For many years, the final “gotcha” question to entrepreneurs during pitches was “well, that all sounds great … but what’s your plan for Amazon?”
The true power of this question was in leaving it purposefully opaque. The best investors resisted the urge to start answering their own question before they had finished asking it.
Entrepreneurs, therefore, were left to respond however they saw fit: where do they compete with Amazon currently? How might they handle Amazon entering their space in the future? What did Amazon’s growing dominance over tech services (cloud computing, e-commerce, devices, advertising, data) mean for pricing or customer acquisition costs?
Like the infamous Google interviews (“Estimate the number of tennis balls that can fit into a plane …”), there was no right answer to the Amazon question. The point was to assess how entrepreneurs approached impossible challenges and responded to pressure.
In many ways, Amazon was the biggest problem (or opportunity) for almost every startup. In fact, the only wrong answer was “I really don’t see how Amazon is an issue for our company.” That was a serious red flag for investors: not only were you naïve and incurious; you lacked humility.
One of the better answers I ever heard was “I think it’s crazy to try and compete directly with Amazon, so we won’t. But here’s what I love about their business and would want to emulate.” What followed was an insightful deconstruction of Amazon’s leadership principles, including customer obsession, frugality and bias for action.
As Amazon’s influence and appetite expanded, the question wasn’t just asked of tech companies. Today, all organizations — from the corner flower shop to the biggest car companies, from government agencies to community non-profits — are well-advised to understand how the biggest company in the world impacts, irritates or inspires them.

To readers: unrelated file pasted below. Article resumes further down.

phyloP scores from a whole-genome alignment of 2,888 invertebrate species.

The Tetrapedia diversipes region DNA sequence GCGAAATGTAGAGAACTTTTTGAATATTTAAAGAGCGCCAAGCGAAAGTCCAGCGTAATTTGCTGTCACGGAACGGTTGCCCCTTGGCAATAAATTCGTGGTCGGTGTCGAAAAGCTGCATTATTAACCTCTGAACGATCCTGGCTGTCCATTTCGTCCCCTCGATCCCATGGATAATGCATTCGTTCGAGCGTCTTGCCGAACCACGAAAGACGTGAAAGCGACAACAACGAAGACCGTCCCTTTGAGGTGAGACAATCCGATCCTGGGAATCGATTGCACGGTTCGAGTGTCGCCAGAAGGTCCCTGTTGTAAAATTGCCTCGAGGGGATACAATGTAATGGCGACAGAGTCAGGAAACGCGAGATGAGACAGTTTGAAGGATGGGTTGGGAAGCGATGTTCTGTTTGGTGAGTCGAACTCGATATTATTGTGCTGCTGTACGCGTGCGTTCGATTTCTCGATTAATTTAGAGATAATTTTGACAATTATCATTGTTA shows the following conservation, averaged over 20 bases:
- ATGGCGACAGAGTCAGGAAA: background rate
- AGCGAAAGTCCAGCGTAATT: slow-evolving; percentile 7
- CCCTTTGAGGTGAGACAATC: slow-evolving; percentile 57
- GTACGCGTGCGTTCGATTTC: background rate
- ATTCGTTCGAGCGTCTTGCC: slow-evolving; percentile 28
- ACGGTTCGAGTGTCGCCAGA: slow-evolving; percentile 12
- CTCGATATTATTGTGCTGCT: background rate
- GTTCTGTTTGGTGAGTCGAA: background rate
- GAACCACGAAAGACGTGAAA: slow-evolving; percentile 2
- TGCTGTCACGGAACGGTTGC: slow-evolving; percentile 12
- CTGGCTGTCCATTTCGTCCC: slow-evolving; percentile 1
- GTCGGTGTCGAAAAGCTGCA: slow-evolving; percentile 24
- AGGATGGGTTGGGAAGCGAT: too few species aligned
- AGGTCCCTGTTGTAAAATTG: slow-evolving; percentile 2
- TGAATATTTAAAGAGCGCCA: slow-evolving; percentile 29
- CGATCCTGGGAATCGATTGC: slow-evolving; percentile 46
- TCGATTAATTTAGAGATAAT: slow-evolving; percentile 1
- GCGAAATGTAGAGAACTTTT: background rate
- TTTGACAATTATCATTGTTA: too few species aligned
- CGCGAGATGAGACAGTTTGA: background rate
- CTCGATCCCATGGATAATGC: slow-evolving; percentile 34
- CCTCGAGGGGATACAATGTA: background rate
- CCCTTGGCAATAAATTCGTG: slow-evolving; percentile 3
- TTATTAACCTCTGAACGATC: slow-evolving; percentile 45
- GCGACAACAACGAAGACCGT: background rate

At the very least, they need to be self-aware. Forcing companies to think about Amazon, no matter how tangentially, was —and can still be — a healthy exercise. But, as with everything, moderation is the key. Single-minded obsession can be as deadly as ignorance. Remember, the point of the question wasn’t specifically about Amazon; it was about how you approached the challenge (and the opportunity) of a foundation-shifting presence.
What’s Your Plan For Tech?
And so it got me thinking about the past year, the similarly seismic pandemic presence, and the new obsession of realigning our professional, personal and societal ways towards the tech enabled, tech-centric or tech dependent.
Have we simply replaced the question “What’s your plan for Amazon?” with “What’s your plan for tech?” And is the question really “Is tech your problem … or your salvation?”
As before, there’s no single answer.
Without a doubt, the pandemic has forced a digital reckoning. For some, it has been a gift. According to a recent McKinsey Global Survey, top companies accelerated the digitization of internal operations by three to four years. Even more remarkably, they calculated that the development of digital or digitally enabled products was reduced by seven years. Tech stocks are at all-time highs and companies are on hiring sprees even as layoffs and bankruptcies continue to dominate other sectors.
Here in Victoria, we witnessed government transition to digital services in record time, led by B.C.’s Chief Digital Officer Jaimie Boyd and her team who understood this was a generational opportunity requiring agility and urgency. In the private sector, 2020 saw a number of local tech companies quietly raise capital, expand their teams or get acquired. It has been, somewhat oddly, business as usual — or better — for many in tech.